Sources of regional variation in social capital in the United States: Frontiers and pathogens

Research output: Contribution to journalArticle

9 Scopus citations

Abstract

The present study sought to explore the contribution of a number of factors to regional variation among U.S. states in social capital with a focus on the impact of frontier settlement and levels of pathogen prevalence. As predicted, date of statehood was positively correlated with state-level scores on Putnam's social capital index, as well as generalized trust, number of group memberships, and hours spent volunteering, and parasite stress was negatively correlated with these four variables. Controlling for parasite stress eliminated or reduced the relationship between date of statehood and each of these variables, suggesting that differences in parasite stress may underlie differences between frontier and nonfrontier regions of the U.S. in terms of social capital. The relationship between parasite stress and social capital was quite robust, with parasite stress remaining a significant predictor when controlling for a number of other factors.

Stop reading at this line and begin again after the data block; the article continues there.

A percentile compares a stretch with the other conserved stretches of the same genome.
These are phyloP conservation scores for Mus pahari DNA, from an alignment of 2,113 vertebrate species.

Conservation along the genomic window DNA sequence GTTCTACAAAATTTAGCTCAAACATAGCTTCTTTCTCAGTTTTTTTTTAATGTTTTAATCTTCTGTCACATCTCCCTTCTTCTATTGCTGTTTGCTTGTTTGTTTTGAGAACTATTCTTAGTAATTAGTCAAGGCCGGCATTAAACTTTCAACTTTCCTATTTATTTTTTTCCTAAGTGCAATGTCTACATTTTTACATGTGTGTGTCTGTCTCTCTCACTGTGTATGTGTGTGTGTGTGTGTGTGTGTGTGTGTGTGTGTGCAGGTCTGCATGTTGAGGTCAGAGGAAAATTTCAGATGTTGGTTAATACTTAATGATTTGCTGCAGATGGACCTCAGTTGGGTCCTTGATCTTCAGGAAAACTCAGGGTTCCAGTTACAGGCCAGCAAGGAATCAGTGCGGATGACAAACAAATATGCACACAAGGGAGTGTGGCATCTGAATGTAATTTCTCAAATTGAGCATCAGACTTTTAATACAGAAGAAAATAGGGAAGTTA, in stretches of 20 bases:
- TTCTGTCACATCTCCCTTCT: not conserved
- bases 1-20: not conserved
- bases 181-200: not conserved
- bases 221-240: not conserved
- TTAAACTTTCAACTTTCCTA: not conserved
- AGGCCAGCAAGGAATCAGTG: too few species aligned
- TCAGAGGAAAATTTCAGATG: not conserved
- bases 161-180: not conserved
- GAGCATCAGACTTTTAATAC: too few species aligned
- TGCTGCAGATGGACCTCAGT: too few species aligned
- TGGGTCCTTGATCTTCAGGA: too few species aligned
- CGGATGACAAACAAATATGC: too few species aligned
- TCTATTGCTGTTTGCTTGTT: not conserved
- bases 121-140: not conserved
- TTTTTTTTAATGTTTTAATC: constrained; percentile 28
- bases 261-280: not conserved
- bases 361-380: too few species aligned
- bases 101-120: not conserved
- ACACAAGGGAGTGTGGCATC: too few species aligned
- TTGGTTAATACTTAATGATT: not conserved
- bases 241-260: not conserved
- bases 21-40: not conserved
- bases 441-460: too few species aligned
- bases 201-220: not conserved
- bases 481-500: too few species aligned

Original languageEnglish (US)
Pages (from-to)77-85
Number of pages9
JournalEvolutionary Behavioral Sciences
Volume8
Issue number2
DOIs
StatePublished - Apr 1 2014

Keywords

  • Culture
  • Frontiers
  • Parasite stress
  • Social capital
  • U.S

ASJC Scopus subject areas

  • Social Psychology
  • Experimental and Cognitive Psychology

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